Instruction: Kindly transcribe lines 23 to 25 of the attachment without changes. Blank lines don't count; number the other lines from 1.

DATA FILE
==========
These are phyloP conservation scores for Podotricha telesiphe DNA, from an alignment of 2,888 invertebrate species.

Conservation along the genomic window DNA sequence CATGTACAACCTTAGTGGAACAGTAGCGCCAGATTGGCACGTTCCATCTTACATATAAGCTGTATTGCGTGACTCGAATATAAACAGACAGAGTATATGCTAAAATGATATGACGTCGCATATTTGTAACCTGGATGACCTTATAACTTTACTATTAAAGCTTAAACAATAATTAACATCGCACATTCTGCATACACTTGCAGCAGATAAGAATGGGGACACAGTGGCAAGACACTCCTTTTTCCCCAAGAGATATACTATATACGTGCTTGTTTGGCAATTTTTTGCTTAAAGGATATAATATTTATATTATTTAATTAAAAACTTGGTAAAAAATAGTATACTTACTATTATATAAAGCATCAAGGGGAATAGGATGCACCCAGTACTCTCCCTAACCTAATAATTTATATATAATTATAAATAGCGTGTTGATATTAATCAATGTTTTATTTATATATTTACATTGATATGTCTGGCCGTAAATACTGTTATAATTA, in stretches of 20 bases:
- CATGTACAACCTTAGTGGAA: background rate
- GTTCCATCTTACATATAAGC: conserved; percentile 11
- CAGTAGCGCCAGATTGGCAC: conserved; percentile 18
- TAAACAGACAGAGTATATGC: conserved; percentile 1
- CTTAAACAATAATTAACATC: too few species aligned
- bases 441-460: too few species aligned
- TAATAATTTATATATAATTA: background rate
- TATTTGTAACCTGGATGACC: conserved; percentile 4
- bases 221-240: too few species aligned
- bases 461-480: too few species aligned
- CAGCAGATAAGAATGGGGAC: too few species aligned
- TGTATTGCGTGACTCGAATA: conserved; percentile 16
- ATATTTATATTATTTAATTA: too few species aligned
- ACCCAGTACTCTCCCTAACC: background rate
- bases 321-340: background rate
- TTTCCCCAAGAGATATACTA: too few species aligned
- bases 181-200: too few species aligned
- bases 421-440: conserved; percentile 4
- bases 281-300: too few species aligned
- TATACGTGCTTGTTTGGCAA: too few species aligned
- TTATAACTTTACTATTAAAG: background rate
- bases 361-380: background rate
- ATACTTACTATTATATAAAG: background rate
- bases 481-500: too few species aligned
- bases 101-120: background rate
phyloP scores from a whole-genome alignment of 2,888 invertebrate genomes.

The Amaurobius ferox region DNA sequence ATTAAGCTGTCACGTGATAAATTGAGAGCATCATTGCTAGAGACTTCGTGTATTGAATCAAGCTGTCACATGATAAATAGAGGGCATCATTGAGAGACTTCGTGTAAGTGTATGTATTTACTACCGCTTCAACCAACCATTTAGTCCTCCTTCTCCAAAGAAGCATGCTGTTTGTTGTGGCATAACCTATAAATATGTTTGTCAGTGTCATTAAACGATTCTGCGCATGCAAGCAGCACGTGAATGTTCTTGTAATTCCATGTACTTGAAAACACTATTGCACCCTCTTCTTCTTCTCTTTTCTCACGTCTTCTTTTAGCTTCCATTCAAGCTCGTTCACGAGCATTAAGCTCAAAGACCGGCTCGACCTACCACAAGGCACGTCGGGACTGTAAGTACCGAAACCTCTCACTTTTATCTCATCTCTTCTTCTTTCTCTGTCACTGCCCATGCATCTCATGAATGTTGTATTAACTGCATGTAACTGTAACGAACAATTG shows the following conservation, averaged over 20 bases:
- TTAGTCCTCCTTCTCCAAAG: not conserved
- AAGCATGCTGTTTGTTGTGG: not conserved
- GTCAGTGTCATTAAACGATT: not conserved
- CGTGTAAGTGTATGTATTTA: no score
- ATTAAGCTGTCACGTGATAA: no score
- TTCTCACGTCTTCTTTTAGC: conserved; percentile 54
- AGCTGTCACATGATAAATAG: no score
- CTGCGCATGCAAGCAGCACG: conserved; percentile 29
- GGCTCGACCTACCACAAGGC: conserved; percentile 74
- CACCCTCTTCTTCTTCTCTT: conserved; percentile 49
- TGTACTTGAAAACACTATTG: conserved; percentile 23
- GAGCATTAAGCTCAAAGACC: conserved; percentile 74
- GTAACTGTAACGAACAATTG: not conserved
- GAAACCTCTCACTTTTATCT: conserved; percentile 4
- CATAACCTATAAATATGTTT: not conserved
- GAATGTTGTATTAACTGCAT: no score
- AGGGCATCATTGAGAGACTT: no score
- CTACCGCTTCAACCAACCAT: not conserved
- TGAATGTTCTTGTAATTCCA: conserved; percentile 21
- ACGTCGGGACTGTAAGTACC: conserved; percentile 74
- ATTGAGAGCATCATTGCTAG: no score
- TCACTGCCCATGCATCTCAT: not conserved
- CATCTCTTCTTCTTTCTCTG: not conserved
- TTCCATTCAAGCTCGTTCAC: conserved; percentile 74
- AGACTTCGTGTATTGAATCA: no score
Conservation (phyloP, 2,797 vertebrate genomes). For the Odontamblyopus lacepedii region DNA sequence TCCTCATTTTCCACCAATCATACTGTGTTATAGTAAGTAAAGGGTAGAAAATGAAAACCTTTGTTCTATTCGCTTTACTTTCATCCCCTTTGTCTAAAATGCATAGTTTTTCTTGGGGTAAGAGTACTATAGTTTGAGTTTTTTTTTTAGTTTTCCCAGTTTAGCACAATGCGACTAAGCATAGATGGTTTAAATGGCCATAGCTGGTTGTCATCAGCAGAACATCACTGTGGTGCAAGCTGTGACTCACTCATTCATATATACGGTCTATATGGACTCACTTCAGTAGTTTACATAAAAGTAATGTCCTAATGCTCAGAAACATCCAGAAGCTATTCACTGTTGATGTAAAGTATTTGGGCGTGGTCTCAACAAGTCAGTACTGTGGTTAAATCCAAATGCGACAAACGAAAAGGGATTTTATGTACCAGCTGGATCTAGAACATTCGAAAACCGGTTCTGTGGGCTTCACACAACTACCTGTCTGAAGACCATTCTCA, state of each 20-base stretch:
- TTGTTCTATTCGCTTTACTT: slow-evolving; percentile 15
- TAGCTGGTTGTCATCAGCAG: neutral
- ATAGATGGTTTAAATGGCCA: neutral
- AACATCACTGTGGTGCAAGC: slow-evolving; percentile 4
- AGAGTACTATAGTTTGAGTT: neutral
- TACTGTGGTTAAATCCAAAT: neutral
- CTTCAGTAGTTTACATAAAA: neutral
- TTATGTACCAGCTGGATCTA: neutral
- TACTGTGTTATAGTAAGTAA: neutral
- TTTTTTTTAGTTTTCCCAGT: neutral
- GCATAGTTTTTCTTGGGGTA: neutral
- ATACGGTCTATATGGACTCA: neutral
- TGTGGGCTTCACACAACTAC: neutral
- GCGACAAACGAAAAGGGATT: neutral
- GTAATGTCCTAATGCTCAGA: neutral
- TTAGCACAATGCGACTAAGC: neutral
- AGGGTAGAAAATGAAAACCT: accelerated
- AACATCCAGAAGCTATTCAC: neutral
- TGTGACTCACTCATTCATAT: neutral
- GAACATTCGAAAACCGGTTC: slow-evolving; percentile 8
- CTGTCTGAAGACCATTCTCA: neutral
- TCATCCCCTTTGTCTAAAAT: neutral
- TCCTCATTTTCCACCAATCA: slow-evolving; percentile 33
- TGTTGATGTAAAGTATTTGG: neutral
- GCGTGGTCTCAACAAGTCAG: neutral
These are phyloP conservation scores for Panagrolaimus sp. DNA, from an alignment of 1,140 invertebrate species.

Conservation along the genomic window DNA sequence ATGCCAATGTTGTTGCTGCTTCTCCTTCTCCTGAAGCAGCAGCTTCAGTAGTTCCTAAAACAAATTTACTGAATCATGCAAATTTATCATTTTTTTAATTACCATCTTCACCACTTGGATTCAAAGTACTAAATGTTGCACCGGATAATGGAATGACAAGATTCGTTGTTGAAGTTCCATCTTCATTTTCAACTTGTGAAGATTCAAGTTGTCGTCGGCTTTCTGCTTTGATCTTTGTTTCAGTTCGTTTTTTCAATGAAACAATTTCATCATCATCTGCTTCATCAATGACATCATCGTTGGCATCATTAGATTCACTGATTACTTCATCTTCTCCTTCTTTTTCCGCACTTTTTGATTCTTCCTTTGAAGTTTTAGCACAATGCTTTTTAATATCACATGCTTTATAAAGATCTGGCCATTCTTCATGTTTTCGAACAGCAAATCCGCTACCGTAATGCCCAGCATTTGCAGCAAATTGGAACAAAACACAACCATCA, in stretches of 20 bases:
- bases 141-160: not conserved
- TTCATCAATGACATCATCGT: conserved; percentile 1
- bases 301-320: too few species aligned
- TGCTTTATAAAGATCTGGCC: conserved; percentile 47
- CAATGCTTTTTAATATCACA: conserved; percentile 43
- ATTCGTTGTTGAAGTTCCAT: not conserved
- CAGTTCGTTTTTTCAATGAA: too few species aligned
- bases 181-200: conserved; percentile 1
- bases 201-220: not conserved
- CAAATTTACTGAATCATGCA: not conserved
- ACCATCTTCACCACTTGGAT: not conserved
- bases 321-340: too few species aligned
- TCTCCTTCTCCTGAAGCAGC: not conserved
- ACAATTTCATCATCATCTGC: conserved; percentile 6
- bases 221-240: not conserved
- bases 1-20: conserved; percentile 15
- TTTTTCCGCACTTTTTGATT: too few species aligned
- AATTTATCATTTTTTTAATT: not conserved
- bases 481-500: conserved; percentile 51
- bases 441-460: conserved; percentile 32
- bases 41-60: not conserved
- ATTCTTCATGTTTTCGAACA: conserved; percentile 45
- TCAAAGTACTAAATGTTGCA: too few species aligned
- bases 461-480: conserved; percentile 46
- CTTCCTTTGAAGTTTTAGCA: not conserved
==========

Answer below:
- TTATAACTTTACTATTAAAG: background rate
- bases 361-380: background rate
- ATACTTACTATTATATAAAG: background rate